Hennepin County judge Peter A. Cahill revoked former Minneapolis police officer Derek Chauvin’s bail, Tuesday, after a jury found him guilty on three counts: second-degree murder, third-degree murder, and second-degree manslaughter.
Chauvin was seen being placed into handcuffs and led away from the courtroom. He will remain in jail until his sentencing which the judge expects to be in eight weeks.
“Mr. Chauvin, a former Minneapolis police officer who has been free on bail since the fall, was led out of the courtroom in handcuffs and remanded into the custody of the Hennepin County Sheriff’s Office,” the New York Times reported Tuesday. “Judge Cahill said he expected to begin a sentencing hearing in about eight weeks.”
“After a little over ten hours of deliberation, a jury on Tuesday found former Minneapolis Police officer Derek Chauvin guilty of second-degree murder, third-degree murder, and second-degree manslaughter in relation to the death of George Floyd,” the Daily Wire reported earlier Tuesday.
The jury in Chauvin’s case considered three separate charges, “second-degree murder—unintentional, while committing a felony; third-degree murder; and second-degree manslaughter,” according to the Wall Street Journal.
“The judge explained that third-degree murder requires proof Mr. Chauvin caused Mr. Floyd’s death by committing an eminently dangerous act that was highly likely to cause death and showed a reckless disregard for human life. To convict Mr. Chauvin of second-degree manslaughter, the jurors would need to conclude that culpable negligence and reckless actions by Mr. Chauvin caused Mr. Floyd’s death,” the outlet noted.
According to the sentencing guidelines available through the Hennepin County court system, the murder charges carry an average sentence of 12.5 years in prison for first-time offenders, and Chauvin has no existing criminal record. The judge noted that he would sentence Chauvin on the charge that carried the longest jail term and Chauvin would serve jail time for each of his crimes concurrently.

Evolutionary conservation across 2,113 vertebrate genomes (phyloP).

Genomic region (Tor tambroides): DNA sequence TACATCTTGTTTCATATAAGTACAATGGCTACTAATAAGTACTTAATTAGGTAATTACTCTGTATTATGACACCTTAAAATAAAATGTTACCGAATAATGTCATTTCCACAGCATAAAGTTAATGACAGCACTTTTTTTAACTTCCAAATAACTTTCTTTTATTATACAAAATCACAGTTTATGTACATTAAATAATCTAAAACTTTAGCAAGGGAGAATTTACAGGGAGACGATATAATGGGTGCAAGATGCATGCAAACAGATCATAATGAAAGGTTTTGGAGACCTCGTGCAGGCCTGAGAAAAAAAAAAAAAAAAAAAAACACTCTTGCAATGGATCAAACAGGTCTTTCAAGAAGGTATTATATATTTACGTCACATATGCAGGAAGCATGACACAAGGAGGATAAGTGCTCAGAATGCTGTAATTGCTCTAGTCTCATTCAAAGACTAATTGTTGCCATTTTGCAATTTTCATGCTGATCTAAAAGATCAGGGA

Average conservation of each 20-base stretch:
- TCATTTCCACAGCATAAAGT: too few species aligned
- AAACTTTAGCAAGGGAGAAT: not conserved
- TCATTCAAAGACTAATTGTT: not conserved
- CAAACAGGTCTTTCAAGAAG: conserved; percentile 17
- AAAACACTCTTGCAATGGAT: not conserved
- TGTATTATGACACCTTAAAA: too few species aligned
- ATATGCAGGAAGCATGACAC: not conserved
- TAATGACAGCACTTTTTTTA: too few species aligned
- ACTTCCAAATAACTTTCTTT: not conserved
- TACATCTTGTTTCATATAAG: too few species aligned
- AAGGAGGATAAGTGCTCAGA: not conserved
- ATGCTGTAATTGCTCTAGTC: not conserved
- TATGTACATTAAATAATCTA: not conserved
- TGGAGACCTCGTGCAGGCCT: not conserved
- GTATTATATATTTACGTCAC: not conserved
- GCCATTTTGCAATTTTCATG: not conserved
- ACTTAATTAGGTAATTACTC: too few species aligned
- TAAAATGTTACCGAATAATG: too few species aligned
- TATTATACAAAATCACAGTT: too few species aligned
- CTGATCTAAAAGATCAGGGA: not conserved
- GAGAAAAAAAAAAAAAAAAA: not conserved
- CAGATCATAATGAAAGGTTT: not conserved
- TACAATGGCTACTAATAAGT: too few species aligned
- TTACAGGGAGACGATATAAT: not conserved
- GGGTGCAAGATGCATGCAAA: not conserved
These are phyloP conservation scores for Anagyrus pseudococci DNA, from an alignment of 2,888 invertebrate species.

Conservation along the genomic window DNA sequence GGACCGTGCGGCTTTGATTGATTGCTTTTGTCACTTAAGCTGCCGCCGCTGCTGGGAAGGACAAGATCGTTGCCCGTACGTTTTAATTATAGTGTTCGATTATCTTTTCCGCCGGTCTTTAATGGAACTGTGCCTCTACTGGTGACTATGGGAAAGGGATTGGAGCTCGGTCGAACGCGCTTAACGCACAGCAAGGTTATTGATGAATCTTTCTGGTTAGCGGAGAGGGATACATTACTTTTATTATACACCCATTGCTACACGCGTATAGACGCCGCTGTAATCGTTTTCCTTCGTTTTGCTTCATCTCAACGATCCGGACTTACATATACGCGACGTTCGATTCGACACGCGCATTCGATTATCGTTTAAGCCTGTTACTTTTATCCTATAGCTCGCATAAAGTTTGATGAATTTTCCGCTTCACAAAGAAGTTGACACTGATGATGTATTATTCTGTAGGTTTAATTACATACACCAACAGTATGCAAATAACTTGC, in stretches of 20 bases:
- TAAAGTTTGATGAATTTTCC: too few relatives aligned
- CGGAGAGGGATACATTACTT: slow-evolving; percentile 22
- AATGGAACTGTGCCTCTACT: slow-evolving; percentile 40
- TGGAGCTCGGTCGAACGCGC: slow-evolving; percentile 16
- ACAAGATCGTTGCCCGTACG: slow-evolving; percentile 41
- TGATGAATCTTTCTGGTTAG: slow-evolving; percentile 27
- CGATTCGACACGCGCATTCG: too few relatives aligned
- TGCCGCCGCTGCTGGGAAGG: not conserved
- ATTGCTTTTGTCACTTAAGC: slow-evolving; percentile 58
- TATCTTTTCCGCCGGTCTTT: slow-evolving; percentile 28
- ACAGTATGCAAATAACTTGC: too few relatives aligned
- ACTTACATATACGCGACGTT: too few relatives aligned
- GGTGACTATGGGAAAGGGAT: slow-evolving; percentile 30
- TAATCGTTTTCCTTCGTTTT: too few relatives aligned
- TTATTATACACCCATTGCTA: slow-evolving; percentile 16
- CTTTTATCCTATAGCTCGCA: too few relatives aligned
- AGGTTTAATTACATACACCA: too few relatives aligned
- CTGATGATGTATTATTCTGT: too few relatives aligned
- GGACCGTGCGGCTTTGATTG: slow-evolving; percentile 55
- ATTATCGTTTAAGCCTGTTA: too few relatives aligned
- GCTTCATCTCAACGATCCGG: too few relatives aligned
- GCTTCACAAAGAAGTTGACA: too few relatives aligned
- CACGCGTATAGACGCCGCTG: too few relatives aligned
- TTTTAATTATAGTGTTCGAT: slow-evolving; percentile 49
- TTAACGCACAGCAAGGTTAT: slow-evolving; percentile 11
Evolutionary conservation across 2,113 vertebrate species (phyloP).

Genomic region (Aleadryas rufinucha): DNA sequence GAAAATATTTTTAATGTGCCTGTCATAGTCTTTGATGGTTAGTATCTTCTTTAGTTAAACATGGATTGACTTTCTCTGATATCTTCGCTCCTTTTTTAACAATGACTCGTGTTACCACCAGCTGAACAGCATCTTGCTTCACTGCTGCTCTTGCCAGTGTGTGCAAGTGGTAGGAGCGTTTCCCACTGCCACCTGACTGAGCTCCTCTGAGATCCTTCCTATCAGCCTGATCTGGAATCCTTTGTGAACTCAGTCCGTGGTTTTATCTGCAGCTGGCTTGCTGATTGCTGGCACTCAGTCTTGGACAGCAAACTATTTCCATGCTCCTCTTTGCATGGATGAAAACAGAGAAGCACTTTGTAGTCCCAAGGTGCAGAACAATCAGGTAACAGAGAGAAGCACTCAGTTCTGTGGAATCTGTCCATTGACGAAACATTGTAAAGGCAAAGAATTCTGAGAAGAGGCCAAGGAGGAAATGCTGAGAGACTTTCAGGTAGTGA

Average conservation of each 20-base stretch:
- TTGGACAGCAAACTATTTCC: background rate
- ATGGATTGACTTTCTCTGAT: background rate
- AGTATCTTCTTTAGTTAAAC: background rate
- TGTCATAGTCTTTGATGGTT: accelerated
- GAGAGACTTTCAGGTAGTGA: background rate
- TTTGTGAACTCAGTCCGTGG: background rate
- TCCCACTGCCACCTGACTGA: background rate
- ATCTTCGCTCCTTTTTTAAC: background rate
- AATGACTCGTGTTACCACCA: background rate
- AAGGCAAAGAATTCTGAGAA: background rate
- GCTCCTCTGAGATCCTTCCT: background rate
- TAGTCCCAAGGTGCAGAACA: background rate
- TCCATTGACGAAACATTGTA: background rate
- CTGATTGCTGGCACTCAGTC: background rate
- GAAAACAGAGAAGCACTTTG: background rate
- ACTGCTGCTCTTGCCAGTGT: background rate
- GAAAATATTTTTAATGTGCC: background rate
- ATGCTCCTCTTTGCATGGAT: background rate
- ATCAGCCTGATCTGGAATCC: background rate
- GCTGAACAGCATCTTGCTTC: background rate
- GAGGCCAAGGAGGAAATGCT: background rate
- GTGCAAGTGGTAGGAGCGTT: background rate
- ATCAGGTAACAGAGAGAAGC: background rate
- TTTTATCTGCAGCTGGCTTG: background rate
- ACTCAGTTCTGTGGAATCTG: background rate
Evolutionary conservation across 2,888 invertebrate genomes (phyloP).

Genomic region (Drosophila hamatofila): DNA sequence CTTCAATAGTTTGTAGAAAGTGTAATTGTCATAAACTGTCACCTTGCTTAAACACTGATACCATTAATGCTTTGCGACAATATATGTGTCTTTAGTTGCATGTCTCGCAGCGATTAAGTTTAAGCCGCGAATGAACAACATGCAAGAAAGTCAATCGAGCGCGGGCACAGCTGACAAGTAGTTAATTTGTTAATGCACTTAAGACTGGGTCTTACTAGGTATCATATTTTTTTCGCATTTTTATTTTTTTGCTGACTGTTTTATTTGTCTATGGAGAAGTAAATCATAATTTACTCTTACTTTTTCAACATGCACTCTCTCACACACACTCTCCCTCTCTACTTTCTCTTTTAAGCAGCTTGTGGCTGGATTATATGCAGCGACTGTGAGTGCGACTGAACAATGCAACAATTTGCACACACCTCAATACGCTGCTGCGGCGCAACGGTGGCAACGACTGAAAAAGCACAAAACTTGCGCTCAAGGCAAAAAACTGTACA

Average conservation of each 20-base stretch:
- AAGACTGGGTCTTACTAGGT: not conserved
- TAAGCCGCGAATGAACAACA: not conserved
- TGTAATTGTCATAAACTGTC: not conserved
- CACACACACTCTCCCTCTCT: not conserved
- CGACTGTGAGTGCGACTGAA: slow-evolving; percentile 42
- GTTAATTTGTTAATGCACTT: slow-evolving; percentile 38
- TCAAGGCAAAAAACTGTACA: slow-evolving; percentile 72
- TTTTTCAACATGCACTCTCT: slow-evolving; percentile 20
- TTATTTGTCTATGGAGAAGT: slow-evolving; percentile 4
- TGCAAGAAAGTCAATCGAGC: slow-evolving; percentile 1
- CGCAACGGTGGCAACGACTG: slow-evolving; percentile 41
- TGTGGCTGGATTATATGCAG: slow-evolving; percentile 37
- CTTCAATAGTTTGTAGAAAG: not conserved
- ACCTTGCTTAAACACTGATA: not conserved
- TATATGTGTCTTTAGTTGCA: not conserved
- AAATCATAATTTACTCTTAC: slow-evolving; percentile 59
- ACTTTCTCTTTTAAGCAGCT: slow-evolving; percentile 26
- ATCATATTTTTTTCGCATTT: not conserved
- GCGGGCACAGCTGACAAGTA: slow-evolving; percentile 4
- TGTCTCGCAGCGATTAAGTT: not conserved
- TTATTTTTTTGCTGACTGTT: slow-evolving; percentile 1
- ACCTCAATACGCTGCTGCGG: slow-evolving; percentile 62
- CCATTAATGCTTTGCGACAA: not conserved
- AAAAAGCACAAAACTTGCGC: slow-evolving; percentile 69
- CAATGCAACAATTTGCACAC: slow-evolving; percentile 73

The second-degree murder charge carries a maximum sentence of 40 years in prison.
Chauvin’s defense team is likely to file an appeal of the jury’s verdict. On Monday, after both sides had finished their closing arguments, Chauvin’s defense attorney, Eric Nelson, raised the prospect of a mistrial. Judge Cahill struck down Nelson’s motion but admitted that certain public figures who commented on the case, including Rep. Maxine Waters (R-CA), opened an avenue for the defense on appeal.
“I just don’t know how this jury can really be… that they are free from the taint of this,” Nelson said in his final plea. “Now that we have U.S. representatives threatening acts in relation to this specific case. It’s mind-boggling.”
“Well, to be fair, the last few times I advised [the jury], I told them not to watch the news, pure and simple,” Cahill said, answering Nelson’s concerns.
Public figures also weighed in following the Chauvin verdict. Speaker of the House Nancy Pelosi (D-CA) addressed the conviction at a press conference with a baffling statement.
“So again, thank you, George Floyd, for sacrificing your life for justice, for being there to call out to your mom,” Pelosi said. “How heartbreaking was that, call out for your mom, I can’t breathe, but because of you and because of thousands, millions of people around the world who came out for justice, your name will always be synonymous with justice.”
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